Wednesday, April 16, 2014
WASHINGTON — Congress is preparing to debate major farm and food policy bills that would likely cut funding to programs used by many low-income Mainers but could separately provide a boost to Maine's thriving local foods movement.
Kassandra Weese, of Albion, selects some cucumbers and squash from the Snakeroot Organic Farm stand at the Waterville farmers market at The Concourse on Sept. 6. The farm bill under consideration by Congress would cut the Supplemental Nutrition Assistance Program, also known as food stamps, but assist local farmers with getting electronic readers to process SNAP payments, expanding their markets.
Staff photo by Michael G. Seamans
Much to the dismay of the nation's agriculture industry, Congress failed to pass a new farm bill amid last year's election-year politics. But this past week, House and Senate agriculture committees passed competing versions of new, five-year farm bills that set policies for everything from drought insurance to food stamps.
Floor action will begin this week on the Senate's $955 billion farm bill, although the more politically fractured House is not expected to take up its controversial $940 billion bill until later this summer. The two sides will then have until Sept. 30 to work out a compromise.
The biggest political debates are expected to be over the Supplemental Nutrition Assistance Program, more commonly referred to as the food stamp program. The House version would cut $20.5 billion in food stamp funding while the Senate version would cut $4.1 billion from the program.
More than 250,000 Mainers — or roughly 19 percent of the state's population — received food stamp benefits in Maine in 2012. That number is up considerably in Maine and other states as a result of the recent recession and program expansions under the Obama administration.
While some Republicans say the cuts to food stamps do not go deep enough, many Democrats — including Rep. Chellie Pingree of Maine's 1st District — contend they are too austere given the fragile economy. Pingree, a former member of the House Agriculture Committee, voted against a similar farm bill in committee last year because of the food stamp cuts.
"She is adamantly opposed to that level of cuts," her spokesman, Willy Ritch, said Friday. While the congresswoman has not said whether she will support the current bill, Ritch said the food stamps issue would make a difference in her vote.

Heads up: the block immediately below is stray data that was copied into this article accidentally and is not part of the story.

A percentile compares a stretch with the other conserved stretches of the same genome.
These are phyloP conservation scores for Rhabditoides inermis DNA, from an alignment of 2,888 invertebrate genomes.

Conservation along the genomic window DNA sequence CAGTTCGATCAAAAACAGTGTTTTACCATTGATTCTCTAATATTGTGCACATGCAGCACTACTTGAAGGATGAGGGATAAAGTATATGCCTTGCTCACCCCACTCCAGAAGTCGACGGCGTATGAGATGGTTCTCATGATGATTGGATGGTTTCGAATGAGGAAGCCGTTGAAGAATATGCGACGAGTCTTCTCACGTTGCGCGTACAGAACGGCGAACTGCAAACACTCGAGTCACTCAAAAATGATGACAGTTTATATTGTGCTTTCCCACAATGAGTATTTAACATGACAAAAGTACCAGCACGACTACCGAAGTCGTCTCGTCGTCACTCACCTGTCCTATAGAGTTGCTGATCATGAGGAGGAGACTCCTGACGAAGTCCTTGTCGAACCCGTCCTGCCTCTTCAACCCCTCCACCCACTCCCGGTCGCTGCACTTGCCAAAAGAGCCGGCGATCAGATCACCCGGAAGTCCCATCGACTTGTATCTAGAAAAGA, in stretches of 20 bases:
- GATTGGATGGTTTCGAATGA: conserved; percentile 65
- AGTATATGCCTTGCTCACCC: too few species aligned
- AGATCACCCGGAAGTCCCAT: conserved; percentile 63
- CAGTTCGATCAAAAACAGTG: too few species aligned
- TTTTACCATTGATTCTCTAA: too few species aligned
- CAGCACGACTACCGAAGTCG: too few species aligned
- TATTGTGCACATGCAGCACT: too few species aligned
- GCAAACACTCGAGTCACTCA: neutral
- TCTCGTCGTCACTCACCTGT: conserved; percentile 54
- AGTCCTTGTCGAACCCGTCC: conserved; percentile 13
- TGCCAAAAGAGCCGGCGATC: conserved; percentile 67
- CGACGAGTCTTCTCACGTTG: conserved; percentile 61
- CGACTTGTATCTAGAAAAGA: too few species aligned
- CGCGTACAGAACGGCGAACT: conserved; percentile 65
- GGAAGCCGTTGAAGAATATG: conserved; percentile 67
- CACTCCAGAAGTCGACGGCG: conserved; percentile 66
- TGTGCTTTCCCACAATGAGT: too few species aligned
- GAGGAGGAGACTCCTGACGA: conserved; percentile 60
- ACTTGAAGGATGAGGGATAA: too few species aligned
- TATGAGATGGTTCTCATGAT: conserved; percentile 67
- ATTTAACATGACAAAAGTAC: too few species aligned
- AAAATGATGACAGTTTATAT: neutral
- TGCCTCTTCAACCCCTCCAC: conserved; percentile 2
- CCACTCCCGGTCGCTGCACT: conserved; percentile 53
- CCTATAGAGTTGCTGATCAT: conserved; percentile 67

Senate Democratic leaders such as Agriculture Committee Chairwoman Sen. Debbie Stabenow of Michigan have said they would not support the food stamp eligibility changes proposed by the House or the scope of the funding cuts.
"I absolutely reject the level of cuts and the way this is done in the House," Stabenow said Thursday, according to The Associated Press.
Pingree, like many lawmakers on both sides of the aisle, will have to balance her distaste for cuts to the food stamp program with her support for aspects of the bill important to farmers in her home state — including some measures she successfully worked to add to the farm bill.
Unlike in many states, agriculture is not only a growing industry in Maine, but the average age of a Maine farmer is falling. That is because of the rapid growth of small, diversified farms — and particularly organic farms — at a time when the "local foods" movement has taken off in Maine.
"It's really good for Maine agriculture because people are concerned about their food, where it comes from and how it is produced," said Jon Olson, executive secretary of the Maine Farm Bureau.
One measure sponsored by Pingree during the past two years and incorporated into both the House and Senate farm bills this year would expand nationwide a pilot program now in place in Portland that allows schools to use federal funding to purchase cafeteria food from local farms.
Another measure included in both bills would help farmers markets obtain electronic readers for food stamp benefit cards, thereby allowing low-income individuals to purchase produce from local farmers.
Heather Spalding and Dave Colson with the Maine Organic Farmers and Gardeners Association said those "local foods" proposals are important to the state's growing farm industry. MOFGA is also hoping to protect federal funding for "journeyman" programs that cover the costs of placing aspiring — and often young — farmers with veteran farmers to help them develop skills, as well as a program that helps farmers pay the costs of gaining certification for their farms as organic farms.
Both MOFGA and the Maine Farm Bureau are also hoping that the Senate will amend the bill to allow poultry farmers to rent out their slaughter facilities to other poultry farmers. This would address the dual problem in Maine of a shortage of slaughter facilities and what many say are excessively high costs of meeting USDA standards for slaughter facilities.
Another amendment potentially in the works would end the current prohibition on the sale of meat inspected in one state in another state.
"As it stands now, a Maine farmer that has meat inspected by a state inspector in Maine cannot sell meat in New Hampshire, but meat from all over the world can be sent to New Hampshire [for sale]," said Olson. "That doesn't make sense."
Kevin Miller — 317-6256